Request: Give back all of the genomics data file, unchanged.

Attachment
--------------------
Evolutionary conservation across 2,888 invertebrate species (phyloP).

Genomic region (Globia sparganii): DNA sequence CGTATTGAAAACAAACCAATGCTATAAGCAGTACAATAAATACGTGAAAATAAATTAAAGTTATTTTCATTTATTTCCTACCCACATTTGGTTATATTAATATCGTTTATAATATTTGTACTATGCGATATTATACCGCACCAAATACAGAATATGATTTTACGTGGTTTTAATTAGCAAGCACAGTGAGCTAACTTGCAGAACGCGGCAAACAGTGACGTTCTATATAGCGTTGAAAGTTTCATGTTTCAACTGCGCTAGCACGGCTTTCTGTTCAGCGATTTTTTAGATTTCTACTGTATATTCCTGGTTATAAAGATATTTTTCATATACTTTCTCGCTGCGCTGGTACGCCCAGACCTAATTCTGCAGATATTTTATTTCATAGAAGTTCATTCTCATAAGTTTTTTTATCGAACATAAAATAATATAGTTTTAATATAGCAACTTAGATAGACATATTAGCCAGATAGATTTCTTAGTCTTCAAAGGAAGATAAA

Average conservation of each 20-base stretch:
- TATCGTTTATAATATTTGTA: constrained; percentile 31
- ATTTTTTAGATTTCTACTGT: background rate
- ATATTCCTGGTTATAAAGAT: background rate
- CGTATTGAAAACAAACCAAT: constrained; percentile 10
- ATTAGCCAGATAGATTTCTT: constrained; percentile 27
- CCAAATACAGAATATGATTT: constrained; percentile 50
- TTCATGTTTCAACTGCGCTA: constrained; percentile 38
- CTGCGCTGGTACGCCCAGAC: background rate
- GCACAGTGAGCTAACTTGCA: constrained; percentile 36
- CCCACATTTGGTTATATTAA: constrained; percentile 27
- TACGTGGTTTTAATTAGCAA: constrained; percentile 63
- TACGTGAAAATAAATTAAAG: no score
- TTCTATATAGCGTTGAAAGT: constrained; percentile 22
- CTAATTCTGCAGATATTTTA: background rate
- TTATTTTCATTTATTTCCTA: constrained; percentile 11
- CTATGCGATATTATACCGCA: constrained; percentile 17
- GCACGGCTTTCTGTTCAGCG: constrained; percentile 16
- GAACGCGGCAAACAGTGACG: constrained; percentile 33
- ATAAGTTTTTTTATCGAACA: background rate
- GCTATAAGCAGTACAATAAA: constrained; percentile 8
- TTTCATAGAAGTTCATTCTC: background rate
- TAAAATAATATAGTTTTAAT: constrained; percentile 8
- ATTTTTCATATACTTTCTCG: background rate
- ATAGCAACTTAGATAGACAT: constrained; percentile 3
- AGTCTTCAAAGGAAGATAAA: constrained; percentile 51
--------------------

Evolutionary conservation across 2,888 invertebrate species (phyloP).

Genomic region (Globia sparganii): DNA sequence CGTATTGAAAACAAACCAATGCTATAAGCAGTACAATAAATACGTGAAAATAAATTAAAGTTATTTTCATTTATTTCCTACCCACATTTGGTTATATTAATATCGTTTATAATATTTGTACTATGCGATATTATACCGCACCAAATACAGAATATGATTTTACGTGGTTTTAATTAGCAAGCACAGTGAGCTAACTTGCAGAACGCGGCAAACAGTGACGTTCTATATAGCGTTGAAAGTTTCATGTTTCAACTGCGCTAGCACGGCTTTCTGTTCAGCGATTTTTTAGATTTCTACTGTATATTCCTGGTTATAAAGATATTTTTCATATACTTTCTCGCTGCGCTGGTACGCCCAGACCTAATTCTGCAGATATTTTATTTCATAGAAGTTCATTCTCATAAGTTTTTTTATCGAACATAAAATAATATAGTTTTAATATAGCAACTTAGATAGACATATTAGCCAGATAGATTTCTTAGTCTTCAAAGGAAGATAAA

Average conservation of each 20-base stretch:
- TATCGTTTATAATATTTGTA: constrained; percentile 31
- ATTTTTTAGATTTCTACTGT: background rate
- ATATTCCTGGTTATAAAGAT: background rate
- CGTATTGAAAACAAACCAAT: constrained; percentile 10
- ATTAGCCAGATAGATTTCTT: constrained; percentile 27
- CCAAATACAGAATATGATTT: constrained; percentile 50
- TTCATGTTTCAACTGCGCTA: constrained; percentile 38
- CTGCGCTGGTACGCCCAGAC: background rate
- GCACAGTGAGCTAACTTGCA: constrained; percentile 36
- CCCACATTTGGTTATATTAA: constrained; percentile 27
- TACGTGGTTTTAATTAGCAA: constrained; percentile 63
- TACGTGAAAATAAATTAAAG: no score
- TTCTATATAGCGTTGAAAGT: constrained; percentile 22
- CTAATTCTGCAGATATTTTA: background rate
- TTATTTTCATTTATTTCCTA: constrained; percentile 11
- CTATGCGATATTATACCGCA: constrained; percentile 17
- GCACGGCTTTCTGTTCAGCG: constrained; percentile 16
- GAACGCGGCAAACAGTGACG: constrained; percentile 33
- ATAAGTTTTTTTATCGAACA: background rate
- GCTATAAGCAGTACAATAAA: constrained; percentile 8
- TTTCATAGAAGTTCATTCTC: background rate
- TAAAATAATATAGTTTTAAT: constrained; percentile 8
- ATTTTTCATATACTTTCTCG: background rate
- ATAGCAACTTAGATAGACAT: constrained; percentile 3
- AGTCTTCAAAGGAAGATAAA: constrained; percentile 51